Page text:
49 ORIGINATION CONCEPT TESTING START-UP SUPPORT IP protection testing Business concept testing Selection Discussion 2 – framework as a diagnostic and management tool Opportunity identification Selection Advising capabilities Network support Need to view spin-off process as a value chain

50 ORIGINATION CONCEPT TESTING START-UP SUPPORT IP protection testing Business concept testing Selection Discussion 2 – Spin-off framework as a diagnostic and management tool Opportunity identification Selection Advising capabilities Network support Resources Technical Research capabilities; management of research; IP capabilities R&D capabilities; IP capabilities; Business due diligence and planning skills R&D capabilities; Business development and management skills Financial R&D financing; Investment in TTInnovation grants; Seed financing; Investment in TT Early stage VC; Growth stage VC Human Scientists; Technology transfer specialists Technology transfer specialists; business coaches Scientists; management; board members; advisors Social Scientific networkScientific network; network in industry and in the entrepreneurial community Scientific network; local and international network in industry and in the entrepreneurial community

51 Discussion 2 – Spin-off framework as a diagnostic and management tool As a diagnostic tool: What exists? As a management tool: What can we do with the existing resources? What resources do we need to increase our capabilities?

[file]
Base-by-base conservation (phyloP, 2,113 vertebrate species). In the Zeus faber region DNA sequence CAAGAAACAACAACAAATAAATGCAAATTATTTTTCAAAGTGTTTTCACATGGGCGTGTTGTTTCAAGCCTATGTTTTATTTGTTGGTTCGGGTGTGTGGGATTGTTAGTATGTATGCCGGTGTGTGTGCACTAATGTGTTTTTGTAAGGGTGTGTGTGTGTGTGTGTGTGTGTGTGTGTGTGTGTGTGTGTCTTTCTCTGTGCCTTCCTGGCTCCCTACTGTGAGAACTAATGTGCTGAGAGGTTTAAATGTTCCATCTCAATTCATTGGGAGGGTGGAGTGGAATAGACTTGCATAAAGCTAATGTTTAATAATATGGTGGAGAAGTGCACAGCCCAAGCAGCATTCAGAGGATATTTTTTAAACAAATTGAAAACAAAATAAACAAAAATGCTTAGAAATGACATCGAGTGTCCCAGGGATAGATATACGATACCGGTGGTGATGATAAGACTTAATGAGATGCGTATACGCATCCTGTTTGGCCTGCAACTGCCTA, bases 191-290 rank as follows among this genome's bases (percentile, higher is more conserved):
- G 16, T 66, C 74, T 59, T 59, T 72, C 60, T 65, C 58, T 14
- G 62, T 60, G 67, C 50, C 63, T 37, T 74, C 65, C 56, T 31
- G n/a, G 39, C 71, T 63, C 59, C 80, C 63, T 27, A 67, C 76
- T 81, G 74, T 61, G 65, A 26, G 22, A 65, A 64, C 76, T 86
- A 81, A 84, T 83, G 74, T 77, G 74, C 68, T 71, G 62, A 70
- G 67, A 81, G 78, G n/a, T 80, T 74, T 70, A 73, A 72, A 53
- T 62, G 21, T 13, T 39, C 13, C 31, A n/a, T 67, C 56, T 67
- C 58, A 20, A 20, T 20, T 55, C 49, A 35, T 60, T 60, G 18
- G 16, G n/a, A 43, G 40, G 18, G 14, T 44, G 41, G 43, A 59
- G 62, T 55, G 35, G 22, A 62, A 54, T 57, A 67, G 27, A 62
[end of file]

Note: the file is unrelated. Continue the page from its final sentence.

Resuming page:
52 Discussion 2 – Spin-off framework as a diagnostic and management tool If key resources are limited Strategy focusing on quantity rather than potential Objective: vibrant SME population Where to find best practice? Twente What resources do we need to increase our capabilities?

53 Discussion 2 – Spin-off framework as a diagnostic and management tool If key resources are intermediate Objective: spin-off projects with more potential Balancing incubation and coaching? Where to find best practice? KUL

54 Discussion 2 – Spin-off framework as a diagnostic and management tool If key resources are strong Objective: high potential spin-off projects Where to find best practice? IMEC

55 Discussion 2 – Spin-off framework as a management tool SMEs Late growth Orientated firms Early growth oriented firms Resources Time Staging the spin-off strategy?

56 Discussion 2 – Spin-off framework as a management tool SMEs Late growth oriented firms Early growth oriented firms Multiple strategies?

57 Title Direct indicators for the commercialization of research Discussion 3 - Further research

58 Participants University of Ghent (Belgium) (*) Association pour la recherche et le developpement des methodes et processus industriels (ARMINES) / Ecole Nationale Supérieure des Mines de Paris (ENSMP) covers (France) The University of Nottingham (UK) Centre for European Economic Research / Zentrum für Europäische Wirtschaftsforschung GmbH covers (Germany) Scuola Superiore SantAnna (Italy) GKI Economic Research Co. (Hungary) Halmstad University (Sweden) (*) Also covers the Netherlands

59 Discussion 3 - Further research Objectives 1.Collect information and construct indicators, which (a) reflect the direct commercialisation efforts undertaken by universities and public research labs (spin-offs); (b) collect indicators regarding the resources and performance of research based spin-offs. 2.Perform detailed country specific analysis, which adds qualitative context specific elements to the quantitative indicators. 3.Make a cross-country comparative analysis

60 Discussion 3 - Further research Objectives